Parameters from the command line have a precedence above options from the config.yaml, so the last one is almost empty in the docker version.

Alright… is exFat safe to use for my drive? That way I can stage everything on Windows first, and just move it to the pi without much downtime.

Parameters from the command line have a precedence above options from the config.yaml, so the last one is almost empty in the docker version.

You mean the config.yaml is almost empty? This makes sense now

You can use Exfat but not sure I would recommend it.

No dont get it confused its not empty its just commented out to not use it. Things in the config can be uncommented and changed if you need to. Other wise everything that is important can be in the docker start command.

I would google what is the most recommend formated drive for linux It can give you pros and cons of what is good and what is very bad.

Two downsides of exFAT:

  1. the default allocation unit is really big - 128K. So if you create a 1-byte file, it takes 128K of disk space, vs 4K for most filesystems. I don’t know if exFAT reads and writes the whole 128K on every I/O, but if it does, I/O performance will be slower for small files than most filesystems. The average (remote) segment size on us1.storj.io is 933814138306560/153303872 = 6091262.57 bytes, so divided into 29 pieces (I think?) gives around 210043 bytes per piece, maybe plus some small overhead for piece metadata. Since exFAT stores in chunks of 131072 bytes, you’d need 2 for the average piece, or 262144 bytes, wasting 52000 bytes on average for each piece. With a filesystem like ext4 that has a 4K allocation size, you’d only waste 1950 bytes. On average, a filesystem will waste half an allocation unit per file, so the larger the allocation unit, the more wasted space per file; and the more files you store, the more total space wasted.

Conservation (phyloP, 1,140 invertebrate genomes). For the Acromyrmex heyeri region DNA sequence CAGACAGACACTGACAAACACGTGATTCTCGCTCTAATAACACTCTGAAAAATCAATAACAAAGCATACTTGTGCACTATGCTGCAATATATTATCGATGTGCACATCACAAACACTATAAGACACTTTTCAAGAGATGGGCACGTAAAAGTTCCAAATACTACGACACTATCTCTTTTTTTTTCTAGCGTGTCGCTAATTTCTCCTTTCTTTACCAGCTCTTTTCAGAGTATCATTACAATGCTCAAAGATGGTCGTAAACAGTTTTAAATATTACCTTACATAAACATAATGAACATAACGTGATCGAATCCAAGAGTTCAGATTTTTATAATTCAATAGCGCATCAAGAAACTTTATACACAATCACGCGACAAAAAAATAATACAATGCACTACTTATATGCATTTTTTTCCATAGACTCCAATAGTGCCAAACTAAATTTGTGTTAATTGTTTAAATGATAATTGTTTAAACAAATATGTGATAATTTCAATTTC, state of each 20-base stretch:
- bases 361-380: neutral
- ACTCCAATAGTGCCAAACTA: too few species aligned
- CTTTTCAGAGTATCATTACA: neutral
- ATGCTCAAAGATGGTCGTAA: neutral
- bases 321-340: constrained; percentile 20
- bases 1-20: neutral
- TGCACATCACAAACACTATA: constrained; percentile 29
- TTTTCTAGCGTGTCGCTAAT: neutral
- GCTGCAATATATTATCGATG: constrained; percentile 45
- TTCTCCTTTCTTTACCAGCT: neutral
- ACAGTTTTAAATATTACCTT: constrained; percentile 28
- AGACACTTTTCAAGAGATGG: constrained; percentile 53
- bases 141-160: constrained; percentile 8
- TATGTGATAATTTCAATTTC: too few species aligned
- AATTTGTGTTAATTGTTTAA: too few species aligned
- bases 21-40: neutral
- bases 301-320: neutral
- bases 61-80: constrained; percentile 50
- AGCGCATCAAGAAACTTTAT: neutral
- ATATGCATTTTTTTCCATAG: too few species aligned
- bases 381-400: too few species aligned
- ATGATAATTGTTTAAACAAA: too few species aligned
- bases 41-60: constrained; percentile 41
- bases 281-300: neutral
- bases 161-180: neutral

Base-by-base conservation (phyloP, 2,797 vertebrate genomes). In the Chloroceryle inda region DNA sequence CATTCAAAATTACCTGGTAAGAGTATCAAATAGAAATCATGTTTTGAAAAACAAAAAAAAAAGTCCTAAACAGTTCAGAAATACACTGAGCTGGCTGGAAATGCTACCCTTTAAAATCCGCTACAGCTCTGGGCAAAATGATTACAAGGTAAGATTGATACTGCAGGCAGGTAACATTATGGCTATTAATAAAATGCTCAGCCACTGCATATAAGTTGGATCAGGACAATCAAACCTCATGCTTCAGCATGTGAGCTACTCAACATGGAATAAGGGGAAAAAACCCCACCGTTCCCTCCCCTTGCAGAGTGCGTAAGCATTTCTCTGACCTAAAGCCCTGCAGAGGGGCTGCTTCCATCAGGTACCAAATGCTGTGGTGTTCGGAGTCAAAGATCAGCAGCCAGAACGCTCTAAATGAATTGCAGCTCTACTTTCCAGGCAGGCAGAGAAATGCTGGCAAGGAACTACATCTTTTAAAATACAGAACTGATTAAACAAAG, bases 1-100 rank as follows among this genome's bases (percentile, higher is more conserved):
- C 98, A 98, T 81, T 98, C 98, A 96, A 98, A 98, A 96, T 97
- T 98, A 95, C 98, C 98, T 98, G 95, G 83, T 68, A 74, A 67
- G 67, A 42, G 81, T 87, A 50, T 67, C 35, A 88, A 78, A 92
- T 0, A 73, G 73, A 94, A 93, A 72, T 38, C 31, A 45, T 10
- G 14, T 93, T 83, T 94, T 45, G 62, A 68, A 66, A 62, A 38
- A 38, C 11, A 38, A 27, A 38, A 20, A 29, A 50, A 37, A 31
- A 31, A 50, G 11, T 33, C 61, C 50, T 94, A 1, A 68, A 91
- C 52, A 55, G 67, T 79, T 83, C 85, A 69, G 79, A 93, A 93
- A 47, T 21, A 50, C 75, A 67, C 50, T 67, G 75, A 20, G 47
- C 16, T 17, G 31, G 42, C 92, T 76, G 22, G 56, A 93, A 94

2. exFAT is not journaled, so there is a higher probability of data loss in the event you lose power or your system crashes

No. It’s very dangerous, it’s not designed to work with constant load, it doesn’t have journal, with any corruption it will have heavy loses, it’s designed for media storages for removable drives like flash drives/cards.
It’s also uses a big cluster size, you will waste up to 40% of your space in case of storagenode because of small size of each piece.
I would strictly recommend to avoid exFAT, NTFS, btrfs (except Synology, they fixed most of drawbacks and bugs, but have not pushed their improvements to the upstream) for storagenode’s data in Linux.
exFAT must not be used for storagenode in any OS.

At the moment I would recommend to use only ext4 in Linux.
You can also use zfs if you want to have RAID, even if it’s not recommended, you have at least 1GB of free RAM per each 1TB of disk space and want to have a more complicated FS, and willing to spent more time to learn and maintain it.
If you want to go with zfs I would expect to have a more fast wearing for disks in my opinion (as with any RAID), than if the disks would be used as a separate drives. The ECC RAM is highly recommended.


Maybe you would take a look at GoodSync and Gs Richcopy 360, both work on windows and can backup/copy to Linux, Windows, NAS, clouds…etc.
Both can do delta /bulk replication, can copy NTFS/Shared permissions, and have many other features, search both